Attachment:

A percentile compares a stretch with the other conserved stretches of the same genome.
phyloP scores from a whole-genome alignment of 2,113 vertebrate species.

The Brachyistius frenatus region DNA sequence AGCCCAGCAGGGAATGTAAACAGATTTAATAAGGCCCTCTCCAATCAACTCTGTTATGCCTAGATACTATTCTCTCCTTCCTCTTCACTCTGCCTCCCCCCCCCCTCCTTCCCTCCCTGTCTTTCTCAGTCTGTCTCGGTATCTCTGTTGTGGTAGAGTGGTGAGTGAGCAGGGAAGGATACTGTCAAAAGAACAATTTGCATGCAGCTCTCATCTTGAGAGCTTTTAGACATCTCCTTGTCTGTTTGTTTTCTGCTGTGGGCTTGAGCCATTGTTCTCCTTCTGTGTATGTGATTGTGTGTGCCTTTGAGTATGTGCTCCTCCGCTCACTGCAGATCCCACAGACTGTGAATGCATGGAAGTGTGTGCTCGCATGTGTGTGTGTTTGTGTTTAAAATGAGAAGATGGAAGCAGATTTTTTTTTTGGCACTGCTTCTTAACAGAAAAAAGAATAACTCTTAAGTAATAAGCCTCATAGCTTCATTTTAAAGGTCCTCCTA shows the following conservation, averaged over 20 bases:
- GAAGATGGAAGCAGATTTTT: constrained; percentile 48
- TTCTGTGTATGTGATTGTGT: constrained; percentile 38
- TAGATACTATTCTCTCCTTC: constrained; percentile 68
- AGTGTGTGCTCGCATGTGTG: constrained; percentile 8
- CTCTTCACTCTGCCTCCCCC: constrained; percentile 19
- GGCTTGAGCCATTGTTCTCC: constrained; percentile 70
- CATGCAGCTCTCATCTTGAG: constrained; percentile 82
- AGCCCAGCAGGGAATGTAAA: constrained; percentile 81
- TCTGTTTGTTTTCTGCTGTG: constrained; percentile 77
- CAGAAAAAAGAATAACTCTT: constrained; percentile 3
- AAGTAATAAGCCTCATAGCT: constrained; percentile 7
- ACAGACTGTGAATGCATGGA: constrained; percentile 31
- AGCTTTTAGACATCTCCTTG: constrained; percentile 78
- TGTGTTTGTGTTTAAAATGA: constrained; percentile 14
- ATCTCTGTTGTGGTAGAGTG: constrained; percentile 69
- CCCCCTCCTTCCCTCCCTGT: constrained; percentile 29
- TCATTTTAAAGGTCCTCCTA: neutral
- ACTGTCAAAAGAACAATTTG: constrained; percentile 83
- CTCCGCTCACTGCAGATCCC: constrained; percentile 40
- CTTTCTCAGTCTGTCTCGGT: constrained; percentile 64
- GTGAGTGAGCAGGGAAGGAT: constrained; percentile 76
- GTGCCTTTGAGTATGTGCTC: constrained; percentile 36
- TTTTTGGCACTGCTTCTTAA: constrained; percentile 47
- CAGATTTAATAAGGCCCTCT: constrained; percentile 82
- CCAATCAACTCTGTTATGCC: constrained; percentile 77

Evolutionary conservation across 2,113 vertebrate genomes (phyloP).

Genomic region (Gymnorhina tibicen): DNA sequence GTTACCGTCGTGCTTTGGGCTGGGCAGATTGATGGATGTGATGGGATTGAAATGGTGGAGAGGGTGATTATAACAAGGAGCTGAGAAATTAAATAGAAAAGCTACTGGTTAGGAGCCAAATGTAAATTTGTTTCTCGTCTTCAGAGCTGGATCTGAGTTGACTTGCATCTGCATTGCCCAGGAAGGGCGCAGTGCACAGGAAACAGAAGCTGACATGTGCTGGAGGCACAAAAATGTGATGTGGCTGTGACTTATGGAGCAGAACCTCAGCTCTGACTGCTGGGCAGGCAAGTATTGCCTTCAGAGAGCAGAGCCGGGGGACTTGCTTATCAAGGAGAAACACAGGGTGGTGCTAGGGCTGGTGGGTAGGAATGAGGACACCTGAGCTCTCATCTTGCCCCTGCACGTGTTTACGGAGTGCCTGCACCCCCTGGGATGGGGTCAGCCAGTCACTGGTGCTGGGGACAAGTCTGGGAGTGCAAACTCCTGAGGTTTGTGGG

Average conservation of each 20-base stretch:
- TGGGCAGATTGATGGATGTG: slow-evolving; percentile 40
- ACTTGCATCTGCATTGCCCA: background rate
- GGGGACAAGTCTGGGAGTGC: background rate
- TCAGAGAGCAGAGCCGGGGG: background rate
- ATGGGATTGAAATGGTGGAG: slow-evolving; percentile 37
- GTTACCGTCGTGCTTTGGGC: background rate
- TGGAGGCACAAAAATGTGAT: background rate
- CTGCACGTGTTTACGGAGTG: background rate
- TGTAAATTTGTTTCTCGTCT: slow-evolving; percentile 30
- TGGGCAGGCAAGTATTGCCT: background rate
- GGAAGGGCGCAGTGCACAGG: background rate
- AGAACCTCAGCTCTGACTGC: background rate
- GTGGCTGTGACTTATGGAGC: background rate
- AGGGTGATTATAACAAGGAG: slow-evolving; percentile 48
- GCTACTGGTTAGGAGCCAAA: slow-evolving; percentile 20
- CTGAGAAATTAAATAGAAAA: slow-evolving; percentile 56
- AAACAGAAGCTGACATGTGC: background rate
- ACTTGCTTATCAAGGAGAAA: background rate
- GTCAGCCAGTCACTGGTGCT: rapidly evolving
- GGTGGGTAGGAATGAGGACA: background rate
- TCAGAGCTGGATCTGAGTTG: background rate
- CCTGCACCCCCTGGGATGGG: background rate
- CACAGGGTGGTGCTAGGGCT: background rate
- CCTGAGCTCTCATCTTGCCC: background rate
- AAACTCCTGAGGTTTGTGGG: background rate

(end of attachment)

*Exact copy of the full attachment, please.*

A percentile compares a stretch with the other conserved stretches of the same genome.
phyloP scores from a whole-genome alignment of 2,113 vertebrate species.

The Brachyistius frenatus region DNA sequence AGCCCAGCAGGGAATGTAAACAGATTTAATAAGGCCCTCTCCAATCAACTCTGTTATGCCTAGATACTATTCTCTCCTTCCTCTTCACTCTGCCTCCCCCCCCCCTCCTTCCCTCCCTGTCTTTCTCAGTCTGTCTCGGTATCTCTGTTGTGGTAGAGTGGTGAGTGAGCAGGGAAGGATACTGTCAAAAGAACAATTTGCATGCAGCTCTCATCTTGAGAGCTTTTAGACATCTCCTTGTCTGTTTGTTTTCTGCTGTGGGCTTGAGCCATTGTTCTCCTTCTGTGTATGTGATTGTGTGTGCCTTTGAGTATGTGCTCCTCCGCTCACTGCAGATCCCACAGACTGTGAATGCATGGAAGTGTGTGCTCGCATGTGTGTGTGTTTGTGTTTAAAATGAGAAGATGGAAGCAGATTTTTTTTTTGGCACTGCTTCTTAACAGAAAAAAGAATAACTCTTAAGTAATAAGCCTCATAGCTTCATTTTAAAGGTCCTCCTA shows the following conservation, averaged over 20 bases:
- GAAGATGGAAGCAGATTTTT: constrained; percentile 48
- TTCTGTGTATGTGATTGTGT: constrained; percentile 38
- TAGATACTATTCTCTCCTTC: constrained; percentile 68
- AGTGTGTGCTCGCATGTGTG: constrained; percentile 8
- CTCTTCACTCTGCCTCCCCC: constrained; percentile 19
- GGCTTGAGCCATTGTTCTCC: constrained; percentile 70
- CATGCAGCTCTCATCTTGAG: constrained; percentile 82
- AGCCCAGCAGGGAATGTAAA: constrained; percentile 81
- TCTGTTTGTTTTCTGCTGTG: constrained; percentile 77
- CAGAAAAAAGAATAACTCTT: constrained; percentile 3
- AAGTAATAAGCCTCATAGCT: constrained; percentile 7
- ACAGACTGTGAATGCATGGA: constrained; percentile 31
- AGCTTTTAGACATCTCCTTG: constrained; percentile 78
- TGTGTTTGTGTTTAAAATGA: constrained; percentile 14
- ATCTCTGTTGTGGTAGAGTG: constrained; percentile 69
- CCCCCTCCTTCCCTCCCTGT: constrained; percentile 29
- TCATTTTAAAGGTCCTCCTA: neutral
- ACTGTCAAAAGAACAATTTG: constrained; percentile 83
- CTCCGCTCACTGCAGATCCC: constrained; percentile 40
- CTTTCTCAGTCTGTCTCGGT: constrained; percentile 64
- GTGAGTGAGCAGGGAAGGAT: constrained; percentile 76
- GTGCCTTTGAGTATGTGCTC: constrained; percentile 36
- TTTTTGGCACTGCTTCTTAA: constrained; percentile 47
- CAGATTTAATAAGGCCCTCT: constrained; percentile 82
- CCAATCAACTCTGTTATGCC: constrained; percentile 77

Evolutionary conservation across 2,113 vertebrate genomes (phyloP).

Genomic region (Gymnorhina tibicen): DNA sequence GTTACCGTCGTGCTTTGGGCTGGGCAGATTGATGGATGTGATGGGATTGAAATGGTGGAGAGGGTGATTATAACAAGGAGCTGAGAAATTAAATAGAAAAGCTACTGGTTAGGAGCCAAATGTAAATTTGTTTCTCGTCTTCAGAGCTGGATCTGAGTTGACTTGCATCTGCATTGCCCAGGAAGGGCGCAGTGCACAGGAAACAGAAGCTGACATGTGCTGGAGGCACAAAAATGTGATGTGGCTGTGACTTATGGAGCAGAACCTCAGCTCTGACTGCTGGGCAGGCAAGTATTGCCTTCAGAGAGCAGAGCCGGGGGACTTGCTTATCAAGGAGAAACACAGGGTGGTGCTAGGGCTGGTGGGTAGGAATGAGGACACCTGAGCTCTCATCTTGCCCCTGCACGTGTTTACGGAGTGCCTGCACCCCCTGGGATGGGGTCAGCCAGTCACTGGTGCTGGGGACAAGTCTGGGAGTGCAAACTCCTGAGGTTTGTGGG

Average conservation of each 20-base stretch:
- TGGGCAGATTGATGGATGTG: slow-evolving; percentile 40
- ACTTGCATCTGCATTGCCCA: background rate
- GGGGACAAGTCTGGGAGTGC: background rate
- TCAGAGAGCAGAGCCGGGGG: background rate
- ATGGGATTGAAATGGTGGAG: slow-evolving; percentile 37
- GTTACCGTCGTGCTTTGGGC: background rate
- TGGAGGCACAAAAATGTGAT: background rate
- CTGCACGTGTTTACGGAGTG: background rate
- TGTAAATTTGTTTCTCGTCT: slow-evolving; percentile 30
- TGGGCAGGCAAGTATTGCCT: background rate
- GGAAGGGCGCAGTGCACAGG: background rate
- AGAACCTCAGCTCTGACTGC: background rate
- GTGGCTGTGACTTATGGAGC: background rate
- AGGGTGATTATAACAAGGAG: slow-evolving; percentile 48
- GCTACTGGTTAGGAGCCAAA: slow-evolving; percentile 20
- CTGAGAAATTAAATAGAAAA: slow-evolving; percentile 56
- AAACAGAAGCTGACATGTGC: background rate
- ACTTGCTTATCAAGGAGAAA: background rate
- GTCAGCCAGTCACTGGTGCT: rapidly evolving
- GGTGGGTAGGAATGAGGACA: background rate
- TCAGAGCTGGATCTGAGTTG: background rate
- CCTGCACCCCCTGGGATGGG: background rate
- CACAGGGTGGTGCTAGGGCT: background rate
- CCTGAGCTCTCATCTTGCCC: background rate
- AAACTCCTGAGGTTTGTGGG: background rate